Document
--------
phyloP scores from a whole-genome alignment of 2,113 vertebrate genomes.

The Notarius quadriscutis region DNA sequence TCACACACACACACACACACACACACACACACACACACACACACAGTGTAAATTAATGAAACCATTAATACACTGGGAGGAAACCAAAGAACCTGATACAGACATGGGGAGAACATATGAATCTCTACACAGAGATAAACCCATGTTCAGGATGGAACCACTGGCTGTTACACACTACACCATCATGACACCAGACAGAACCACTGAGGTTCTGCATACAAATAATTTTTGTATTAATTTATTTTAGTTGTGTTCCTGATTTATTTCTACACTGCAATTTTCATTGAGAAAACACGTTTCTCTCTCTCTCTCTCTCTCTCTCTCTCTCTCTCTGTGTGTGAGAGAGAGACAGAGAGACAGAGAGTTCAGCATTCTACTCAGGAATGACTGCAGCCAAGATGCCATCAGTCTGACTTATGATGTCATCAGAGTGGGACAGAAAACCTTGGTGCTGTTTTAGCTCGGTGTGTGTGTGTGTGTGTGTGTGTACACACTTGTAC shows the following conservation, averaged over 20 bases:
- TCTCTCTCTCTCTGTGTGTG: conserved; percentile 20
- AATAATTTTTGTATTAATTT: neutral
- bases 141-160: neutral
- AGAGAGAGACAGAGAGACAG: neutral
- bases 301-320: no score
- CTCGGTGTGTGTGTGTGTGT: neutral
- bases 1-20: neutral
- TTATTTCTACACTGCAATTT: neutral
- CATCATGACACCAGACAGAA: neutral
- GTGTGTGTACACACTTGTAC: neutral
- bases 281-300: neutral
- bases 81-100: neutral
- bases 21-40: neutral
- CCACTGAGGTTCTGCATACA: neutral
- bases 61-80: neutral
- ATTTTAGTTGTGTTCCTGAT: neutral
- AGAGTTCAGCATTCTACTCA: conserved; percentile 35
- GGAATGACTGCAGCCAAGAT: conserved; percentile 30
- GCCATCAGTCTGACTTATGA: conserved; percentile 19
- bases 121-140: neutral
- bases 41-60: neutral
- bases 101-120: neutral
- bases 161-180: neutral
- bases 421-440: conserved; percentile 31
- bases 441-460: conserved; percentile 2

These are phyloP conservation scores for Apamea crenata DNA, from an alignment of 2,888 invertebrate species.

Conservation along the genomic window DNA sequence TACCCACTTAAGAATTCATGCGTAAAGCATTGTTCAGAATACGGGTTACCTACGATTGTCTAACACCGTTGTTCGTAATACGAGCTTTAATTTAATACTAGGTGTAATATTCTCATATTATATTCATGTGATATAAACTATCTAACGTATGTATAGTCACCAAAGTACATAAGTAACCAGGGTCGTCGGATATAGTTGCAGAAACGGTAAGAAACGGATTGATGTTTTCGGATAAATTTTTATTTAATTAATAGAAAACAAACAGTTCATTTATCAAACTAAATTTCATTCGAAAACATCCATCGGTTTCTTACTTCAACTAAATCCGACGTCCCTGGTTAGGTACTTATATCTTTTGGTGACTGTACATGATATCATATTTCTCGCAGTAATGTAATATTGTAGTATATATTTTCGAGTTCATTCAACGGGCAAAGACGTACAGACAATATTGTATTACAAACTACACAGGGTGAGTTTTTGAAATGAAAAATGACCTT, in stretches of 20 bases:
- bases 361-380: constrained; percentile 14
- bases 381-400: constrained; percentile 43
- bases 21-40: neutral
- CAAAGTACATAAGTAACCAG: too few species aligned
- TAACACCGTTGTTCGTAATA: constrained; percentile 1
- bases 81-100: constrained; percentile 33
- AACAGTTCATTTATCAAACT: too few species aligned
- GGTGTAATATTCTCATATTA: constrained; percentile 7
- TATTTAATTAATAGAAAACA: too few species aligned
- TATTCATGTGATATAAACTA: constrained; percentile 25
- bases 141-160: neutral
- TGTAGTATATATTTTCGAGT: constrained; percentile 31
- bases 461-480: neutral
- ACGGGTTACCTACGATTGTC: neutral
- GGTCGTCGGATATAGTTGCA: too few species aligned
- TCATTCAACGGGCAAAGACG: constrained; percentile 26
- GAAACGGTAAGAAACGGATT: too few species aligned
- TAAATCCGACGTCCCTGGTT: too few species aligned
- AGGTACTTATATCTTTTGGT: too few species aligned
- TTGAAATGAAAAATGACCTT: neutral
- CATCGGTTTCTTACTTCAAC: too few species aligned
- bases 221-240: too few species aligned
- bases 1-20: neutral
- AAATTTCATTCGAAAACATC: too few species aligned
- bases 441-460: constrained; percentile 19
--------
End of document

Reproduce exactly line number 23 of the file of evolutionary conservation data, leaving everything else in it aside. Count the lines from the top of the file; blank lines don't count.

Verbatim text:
- bases 41-60: neutral